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The iconic face of Indian TV sits down with The Delhi Walla.
Calcutta-born Siddhatha Basu is widely recognized as father of television quiz shows in South Asia. Managing Director of Synergy Adlabs, he has produced TV classics like Quiz Time and Kaun Banega Crorepati. Mr. Basu lived in Delhi all these years but recently shifted to Bombay. The Delhi Walla badgered him on his life, wife, career, and just why (oh why) he ditched our Delhi.
[This is the final of the three-part interview series Mr. Basu gave to Mayank Austen Soofi. In the first he compared lives in Bombay and Delhi. In the second he mused about Delhi.]
Babu, what aspects of Delhi disturb you most?
Easy. The dadagiri, the crotch-grabbing, foul-mouthed lathmar coarseness that lurks around every corner in Dilli, the danger that descends after dark, its lechery and animosity towards women, its flagrant jiski lathhi uski bhains culture. Its also a city run over by flashy parvenus and the nouveau riche, and riven by the corruption of bureaucracy.
It's all true and depressing. Let's talk something else. You started your TV career about twenty years ago. How do you look back upon this time?
Professionally these have been years of challenge, struggle, achievement and recognition, not always in equal measure. Personally these have been years of being a grihastha, a family man and parent, as my children grew and become young adults.
How do you look upon your evolution from quiz master to producer of television programmes of various genre including dance shows?
The showman and communicator was always there, but typecast as a quiz master by necessity. I went with it as it brought in the work and sustained the team. Of course, I’ve enjoyed the quiz genre and given it my best, but always longed to move beyond question marks to exclamation marks as well. Jhalak Dikhla Ja was a big step into talent and reality shows, just as Jiya Jale, our daily soap on 9X, has helped us break through into fiction. From a hands-on professional, I’m working more as a mentor and ideator now.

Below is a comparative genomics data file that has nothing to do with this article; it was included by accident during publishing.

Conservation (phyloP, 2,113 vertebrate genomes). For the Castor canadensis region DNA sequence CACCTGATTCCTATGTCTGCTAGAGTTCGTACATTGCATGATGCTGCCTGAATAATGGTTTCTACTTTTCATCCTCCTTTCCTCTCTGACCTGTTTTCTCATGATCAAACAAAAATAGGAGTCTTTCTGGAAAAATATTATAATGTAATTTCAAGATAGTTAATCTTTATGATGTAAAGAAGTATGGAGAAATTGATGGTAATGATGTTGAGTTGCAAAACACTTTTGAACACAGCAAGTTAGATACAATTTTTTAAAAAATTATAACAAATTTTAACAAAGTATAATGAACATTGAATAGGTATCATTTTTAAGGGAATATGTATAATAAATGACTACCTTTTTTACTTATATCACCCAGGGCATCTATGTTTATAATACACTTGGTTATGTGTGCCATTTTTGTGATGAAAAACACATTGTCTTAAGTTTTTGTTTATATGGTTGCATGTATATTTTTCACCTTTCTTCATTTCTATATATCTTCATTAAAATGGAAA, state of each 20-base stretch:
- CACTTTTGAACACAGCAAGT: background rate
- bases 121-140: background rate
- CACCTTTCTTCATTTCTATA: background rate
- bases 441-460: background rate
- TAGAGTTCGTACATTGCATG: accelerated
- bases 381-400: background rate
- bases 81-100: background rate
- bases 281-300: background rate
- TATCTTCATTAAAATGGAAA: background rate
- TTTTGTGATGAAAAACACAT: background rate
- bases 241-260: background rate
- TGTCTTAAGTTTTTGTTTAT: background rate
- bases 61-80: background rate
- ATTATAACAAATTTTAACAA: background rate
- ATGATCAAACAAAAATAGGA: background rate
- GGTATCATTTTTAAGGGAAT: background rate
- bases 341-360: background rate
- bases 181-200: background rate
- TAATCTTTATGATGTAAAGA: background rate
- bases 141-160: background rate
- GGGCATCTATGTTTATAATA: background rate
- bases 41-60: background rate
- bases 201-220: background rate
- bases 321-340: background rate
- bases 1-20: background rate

Is it fair to divide your professional life into pre-KBC and post-KBC days?
KBC was our advent into mainstream Hindi programming. It brought scale into our production. But the sensibility, attention to detail, methodology and backend that made the show work as a production was always there.
In the sets of KBC, what went through your mind (at least, occasionally) when you saw Amitabh Bachchan (or Shah Rukh Khan) sitting on a chair that has traditionally belonged to you?
I’ve never felt possessive about that chair. The big high is from knowing that whatever expertise I’ve had as Quiz Master has been of some help to such talent in becoming hugely successful in that role.
If you write your autobiography, what will be its title?
Never thought about it. Maybe Beyond Question. A life spent looking for answers.
Babu, thank you for talking to The Delhi Walla.